5 Key Insights from MDN’s 2015 Databook Vol. 3 – Just Released

db2015_all3vol_cover_smallMDN recently published Volume 3 of the 2015 Marcellus and Utica Shale Databook. In 103 jam-packed pages you will get the latest information on what’s happening (or not happening) with drilling in the Marcellus/Utica region. Much of the Databook is a series of county maps–one map for each county where there’s permit activity for Marcellus or Utica drilling. Each county map shows a dot for where a permit was issued–along with the name of the driller next to it. The maps also show major natural gas pipelines and compressor stations. Each map offers you a quick, visual way of understanding where drilling is happening, and who’s doing the drilling.

For this new edition, MDN editor Jim Willis spent several weeks compiling and completely revising a directory of frack waste facilities, including the addition of hundreds of injection wells. The 3-volume series is just $350 (single volumes are $225). All three volumes are meant to work together. This is the PERFECT resource for drillers, pipeline companies, law firms, landmen and many others. Below we’ve included sample pages along with 5 key insights from this latest edition of the Databook
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“Dramatic” Scale Back in Marcellus/Utica Drilling – Rigs Idled

Over the past several weeks we’ve seen a flurry of quarterly updates for Marcellus and Utica Shale drillers. While the news hasn’t been all bad, a lot of it has been bad–and a lot of the news is about how these companies are spending less to drill in 2016 than they did in 2015. We’ve also seen the continuing downward trend in the number of active drilling rigs–both here in the northeast and across the country. All of that combines to a “dramatic” scale back for drillers in the Marcellus/Utica, according to a Sunday article in the Pittsburgh Tribune-Review. In fact, some of what had been (until recently) the biggest drillers in our region have zero rigs operating right now. Which ones?…
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OH’s Injection Wells See All-Time High Frack Disposal in 2015

Even with rigs being idled and the coming “dramatic” slowdown in drilling in the Marcellus/Utica (see today’s companion story), there’s one thing that is predictable–wastewater will increase. How can that be? Long after a well is drilled, water from deep below the earth (below what we think of as the aquifer or drinking water table) continues to pour out of a drilled hole. This super-salty water is often referred to as brine. Sometimes called produced water. And it comes out of the hole for years after the hole is drilled. Until now, most active drillers recycled the brine coming from their wells to reuse as a source for fracking new wells. But now, with companies idling most–even all of their rigs–what do they do with all of that water? It must be disposed–and the most likely candidate is an injection well. Most of the injection wells used by Marcellus/Utica drillers are located in Ohio. So it was no surprise to learn that the volume of brine disposal in Ohio jumped 27% in 2015–to a new all-time record of 28.8 million barrels…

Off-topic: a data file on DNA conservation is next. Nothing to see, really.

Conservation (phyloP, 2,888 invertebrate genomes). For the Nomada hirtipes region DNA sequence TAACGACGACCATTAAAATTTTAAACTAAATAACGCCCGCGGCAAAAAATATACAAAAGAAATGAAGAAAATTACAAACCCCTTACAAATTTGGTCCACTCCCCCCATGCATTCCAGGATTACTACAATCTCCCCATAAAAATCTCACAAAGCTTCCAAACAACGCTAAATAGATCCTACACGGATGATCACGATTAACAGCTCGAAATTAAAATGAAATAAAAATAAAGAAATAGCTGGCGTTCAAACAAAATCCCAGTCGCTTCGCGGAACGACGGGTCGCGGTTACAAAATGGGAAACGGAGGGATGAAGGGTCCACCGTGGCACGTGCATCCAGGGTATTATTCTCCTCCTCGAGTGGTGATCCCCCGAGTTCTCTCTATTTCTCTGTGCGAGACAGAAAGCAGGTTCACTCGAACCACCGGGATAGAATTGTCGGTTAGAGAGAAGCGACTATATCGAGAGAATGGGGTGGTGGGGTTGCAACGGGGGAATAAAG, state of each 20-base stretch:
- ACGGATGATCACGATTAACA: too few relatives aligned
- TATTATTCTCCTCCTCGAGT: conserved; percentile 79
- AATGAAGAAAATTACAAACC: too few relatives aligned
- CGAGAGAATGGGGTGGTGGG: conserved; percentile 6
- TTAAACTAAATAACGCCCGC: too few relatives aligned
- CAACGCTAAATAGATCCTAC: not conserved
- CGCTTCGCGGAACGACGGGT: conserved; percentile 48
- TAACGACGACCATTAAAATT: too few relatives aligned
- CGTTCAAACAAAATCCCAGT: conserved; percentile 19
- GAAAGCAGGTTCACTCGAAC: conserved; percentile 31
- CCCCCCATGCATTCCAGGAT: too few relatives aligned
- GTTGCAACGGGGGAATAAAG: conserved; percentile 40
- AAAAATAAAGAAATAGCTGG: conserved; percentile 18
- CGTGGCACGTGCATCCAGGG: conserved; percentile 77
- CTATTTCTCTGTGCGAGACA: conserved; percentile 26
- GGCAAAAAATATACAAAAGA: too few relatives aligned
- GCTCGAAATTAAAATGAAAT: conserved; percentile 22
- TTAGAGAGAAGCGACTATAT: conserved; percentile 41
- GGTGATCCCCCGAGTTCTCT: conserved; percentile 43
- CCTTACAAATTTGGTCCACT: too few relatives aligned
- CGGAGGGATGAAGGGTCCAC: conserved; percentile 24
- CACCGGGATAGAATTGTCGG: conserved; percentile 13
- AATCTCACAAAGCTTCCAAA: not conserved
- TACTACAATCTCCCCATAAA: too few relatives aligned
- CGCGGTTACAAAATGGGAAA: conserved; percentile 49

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Open Season for New Marcellus/Utica LPG Rail & Export Terminal

Forget the pipelines. Artemis Liquids plans to build an export terminal along the shore of the Delaware River in New Jersey to export LPG (liquefied petroleum gas, or propane) to both domestic and international markets. The new export facility, which will be located directly across the river from the Philadelphia International Airport, is aimed at providing Marcellus and Utica drillers with an alternative to shipping their LPG all the way to the Gulf Coast. New Jersey (that is, the Philadelphia area) is a whole lot closer than the Gulf–meaning it’s a whole lot cheaper to ship to it. But what’s that? How on earth will drillers get their LPG to the Philly area without using pipelines like the Mariner East? By using railroads! Artemis Liquids has launched a non-binding “open season” (same concept as used in reserving capacity in pipelines) to gauge interest in the proposed LPG export terminal in Paulsboro, NJ, and in the necessary railroad capacity to get the LPG to the terminal. According to the open season documents, Artemis plans to offer capacity of 50,000 to 75,000 barrels per day, transported to the terminal via unit trains of 80 to 100 cars…
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Super Secret Study Details Plan to Transform NEPA Using NatGas

Shhhh. It’s a secret. A super secret. Well, sort-of a secret. The Institute of Public Policy and Economic Development, a cooperative between a bunch of colleges located in northeastern PA, researched and compiled a new study–more than a year ago–for how northeastern PA can make the most out of the abundant, cheap and clean-burning natural gas that sits beneath them. The Institute tapped local drillers for $50,000 to research the project–and the findings are being kept secret. Why? Think of it as an NFL playbook. You don’t share your plays with the opposing team. In this case, opposing teams are other economic development agencies in other regions–like southwestern PA, eastern OH and WV. The secret study is very specific in naming names for how the region can attract new businesses that use cheap Marcellus Shale gas. The Institute doesn’t want to give away their best thinking so other regions can use the same strategies and target the same companies. Want to know what we think?…
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Dimock Trial: Lighting Tap Water on Fire Decades Before Drilling